Those are very “up front” and perhaps even thoughtless ways of applying the respective approaches. If you go behind the scenes, you’ll frequently find that the text in question is one that the casual literalist believes contains a critical teaching, to be defended at all costs no matter what, while the casual progressive does not want the text to apply. Neither is willing to give serious consideration to how and why it applies.
I like to illustrate this by asking people to read Leviticus 18:22 and Leviticus 19:33-34. I occasionally run into people who want one to apply and not the other, some who would like both to apply and some neither. So sit back and ask yourself why you would like to treat each text as you do. Once you have thought out a way of applying (or not) the texts as you prefer take that same set of principles and apply them elsewhere in scripture. Does this work with Leviticus 11? Does it work with the command of Jesus to love your enemies?
The question I have for you is whether you can be consistent with whatever approach you take throughout scripture. How often as you read do you require an ad hoc explanation?
Very few, if any of us, read and apply scripture without the use of ad hoc explanations. There’s a good and a bad reason for this. (Well, probably more than one of each, but I need to keep this discussion within limits!)
The good reason is that scripture is addressed to a variety of times and situations by a variety of people, each of whom heard God not just as God is, but as they were. Thus we need to hear the whole story, and see not just the words on the page, but also the narrator, the recorder, and the transmitter of those thoughts as we strive to hear God’s voice coming through it all.
Any simple approach to scripture will run into serious speed bumps as we find scriptures that simply don’t simply fit the pattern we expect. When we come to those speed bumps, we all, whether literalist or progressive, find a way to get around what the Bible seems to clearly teach in that case. Our methods differ, but the result is the same; we remain as we are. We refuse to behold so we are not changed (2 Corinthians 3:18).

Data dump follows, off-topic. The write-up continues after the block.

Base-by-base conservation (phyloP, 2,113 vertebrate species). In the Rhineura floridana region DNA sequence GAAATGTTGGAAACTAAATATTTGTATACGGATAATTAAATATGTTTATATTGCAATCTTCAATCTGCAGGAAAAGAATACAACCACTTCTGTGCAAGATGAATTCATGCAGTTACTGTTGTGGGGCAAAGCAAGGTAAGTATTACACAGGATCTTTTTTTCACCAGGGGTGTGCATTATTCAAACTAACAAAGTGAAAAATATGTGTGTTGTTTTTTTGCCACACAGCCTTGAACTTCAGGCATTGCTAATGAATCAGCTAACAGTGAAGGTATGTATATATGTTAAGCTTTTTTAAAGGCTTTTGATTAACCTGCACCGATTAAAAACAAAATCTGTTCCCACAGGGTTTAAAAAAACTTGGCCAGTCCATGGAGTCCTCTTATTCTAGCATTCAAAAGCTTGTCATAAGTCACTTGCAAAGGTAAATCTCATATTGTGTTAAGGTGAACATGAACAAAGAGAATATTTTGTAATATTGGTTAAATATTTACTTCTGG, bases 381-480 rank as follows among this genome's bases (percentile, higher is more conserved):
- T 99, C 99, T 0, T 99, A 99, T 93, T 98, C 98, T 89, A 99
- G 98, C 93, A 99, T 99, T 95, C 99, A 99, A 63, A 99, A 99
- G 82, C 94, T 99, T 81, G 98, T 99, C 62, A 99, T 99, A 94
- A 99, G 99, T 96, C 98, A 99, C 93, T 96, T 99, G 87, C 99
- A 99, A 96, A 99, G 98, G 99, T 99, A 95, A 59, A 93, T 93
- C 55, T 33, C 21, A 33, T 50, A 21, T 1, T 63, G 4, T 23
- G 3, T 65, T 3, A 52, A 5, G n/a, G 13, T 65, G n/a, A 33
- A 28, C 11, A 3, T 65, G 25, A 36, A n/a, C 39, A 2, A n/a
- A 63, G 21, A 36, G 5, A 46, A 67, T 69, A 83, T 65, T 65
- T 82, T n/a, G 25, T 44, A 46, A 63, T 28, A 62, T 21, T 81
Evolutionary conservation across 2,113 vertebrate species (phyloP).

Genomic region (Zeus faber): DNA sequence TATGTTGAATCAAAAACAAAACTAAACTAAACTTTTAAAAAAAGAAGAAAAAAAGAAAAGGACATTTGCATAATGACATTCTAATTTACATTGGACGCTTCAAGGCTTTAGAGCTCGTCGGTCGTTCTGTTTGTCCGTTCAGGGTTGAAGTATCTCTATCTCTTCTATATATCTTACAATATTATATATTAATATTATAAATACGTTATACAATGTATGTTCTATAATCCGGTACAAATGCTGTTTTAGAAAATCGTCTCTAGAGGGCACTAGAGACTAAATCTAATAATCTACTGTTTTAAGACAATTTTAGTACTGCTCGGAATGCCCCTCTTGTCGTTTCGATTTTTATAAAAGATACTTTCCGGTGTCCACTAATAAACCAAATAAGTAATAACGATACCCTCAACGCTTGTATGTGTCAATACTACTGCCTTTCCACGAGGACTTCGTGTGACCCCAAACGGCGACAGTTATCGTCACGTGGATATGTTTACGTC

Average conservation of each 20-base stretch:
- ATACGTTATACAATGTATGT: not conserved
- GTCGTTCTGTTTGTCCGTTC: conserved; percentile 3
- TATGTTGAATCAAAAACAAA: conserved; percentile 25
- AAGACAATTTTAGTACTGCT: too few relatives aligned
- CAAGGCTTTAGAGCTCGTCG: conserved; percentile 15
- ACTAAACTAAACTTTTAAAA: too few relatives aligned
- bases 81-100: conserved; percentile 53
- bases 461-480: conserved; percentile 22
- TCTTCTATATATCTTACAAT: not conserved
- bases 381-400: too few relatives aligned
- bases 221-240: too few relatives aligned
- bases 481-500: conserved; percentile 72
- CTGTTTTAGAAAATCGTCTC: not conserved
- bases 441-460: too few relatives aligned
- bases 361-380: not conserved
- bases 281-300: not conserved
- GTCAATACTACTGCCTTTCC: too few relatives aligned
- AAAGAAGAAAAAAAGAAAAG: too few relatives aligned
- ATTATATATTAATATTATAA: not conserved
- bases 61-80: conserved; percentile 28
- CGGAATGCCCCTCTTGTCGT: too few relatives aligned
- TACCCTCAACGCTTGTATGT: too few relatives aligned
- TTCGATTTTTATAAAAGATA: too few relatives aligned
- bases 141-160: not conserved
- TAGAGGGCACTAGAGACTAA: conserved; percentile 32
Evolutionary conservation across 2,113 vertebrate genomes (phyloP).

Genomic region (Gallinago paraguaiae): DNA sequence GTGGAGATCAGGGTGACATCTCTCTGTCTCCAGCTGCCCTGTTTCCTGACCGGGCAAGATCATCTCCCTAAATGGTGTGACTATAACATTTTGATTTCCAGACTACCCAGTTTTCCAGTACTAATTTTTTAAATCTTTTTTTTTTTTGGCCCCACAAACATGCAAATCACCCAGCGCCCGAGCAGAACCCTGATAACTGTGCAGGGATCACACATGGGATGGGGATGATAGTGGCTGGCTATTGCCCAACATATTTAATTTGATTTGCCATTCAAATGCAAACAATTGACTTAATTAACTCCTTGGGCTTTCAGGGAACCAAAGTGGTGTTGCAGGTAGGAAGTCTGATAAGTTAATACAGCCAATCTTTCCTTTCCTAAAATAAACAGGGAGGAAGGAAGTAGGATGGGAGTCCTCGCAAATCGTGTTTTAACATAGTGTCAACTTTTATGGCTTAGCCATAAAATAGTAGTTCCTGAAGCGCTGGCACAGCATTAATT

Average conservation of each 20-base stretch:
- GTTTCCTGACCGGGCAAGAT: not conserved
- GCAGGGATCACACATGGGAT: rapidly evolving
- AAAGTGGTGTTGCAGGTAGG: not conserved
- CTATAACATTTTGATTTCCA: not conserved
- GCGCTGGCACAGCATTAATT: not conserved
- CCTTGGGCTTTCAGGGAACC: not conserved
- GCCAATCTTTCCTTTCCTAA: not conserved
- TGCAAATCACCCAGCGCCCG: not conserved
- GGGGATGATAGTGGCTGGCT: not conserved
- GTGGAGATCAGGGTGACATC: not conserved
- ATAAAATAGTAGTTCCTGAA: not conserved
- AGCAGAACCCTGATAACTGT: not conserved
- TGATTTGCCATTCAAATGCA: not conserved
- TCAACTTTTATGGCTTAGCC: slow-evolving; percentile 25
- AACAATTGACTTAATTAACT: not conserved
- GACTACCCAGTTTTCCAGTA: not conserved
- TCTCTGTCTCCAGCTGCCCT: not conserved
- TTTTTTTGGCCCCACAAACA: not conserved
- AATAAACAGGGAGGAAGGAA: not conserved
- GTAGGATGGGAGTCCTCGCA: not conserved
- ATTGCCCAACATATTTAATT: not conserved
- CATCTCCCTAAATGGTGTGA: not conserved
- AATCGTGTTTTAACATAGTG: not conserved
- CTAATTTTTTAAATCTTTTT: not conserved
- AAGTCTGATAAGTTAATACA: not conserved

And then there’s that sneaky little word “seems.” Because we need to each find a way that lets us look honestly at a passage, an experience, or a story, and then apply whatever does apply to our own lives. I’m not trying in this short space to tell you precisely how this is to be done, and I want to be clear that I believe there are things that don’t apply to you. There are, in fact, scriptures that we seriously need to question. Anyone who claims to “do everything the Bible teaches” likely hasn’t really looked at everything the Bible teaches.
The idea here is to find a method that makes you be honest with the text. If you’re saying this does not apply, make sure it is not because you just don’t feel like applying it.
The bad reason is that you require ad hoc explanations in order to avoid things that you just don’t want to do. Not that you think would be wrong. Not ancient ideas that you think would result in immoral action if applied in the present. Just things that you don’t like.
The goal is self-honesty first. When and how you apply or do not apply scripture should be on a principled basis. If it is, you will likely grow spiritually as you study, irrespective of where you started. And in this case, the journey is more important than the destination.
As a final note, I do have a filter I apply to scripture, one I think is itself quite scriptural. I describe it in Hanging Biblical Interpretation. But what filter did I apply in order to discover this filter?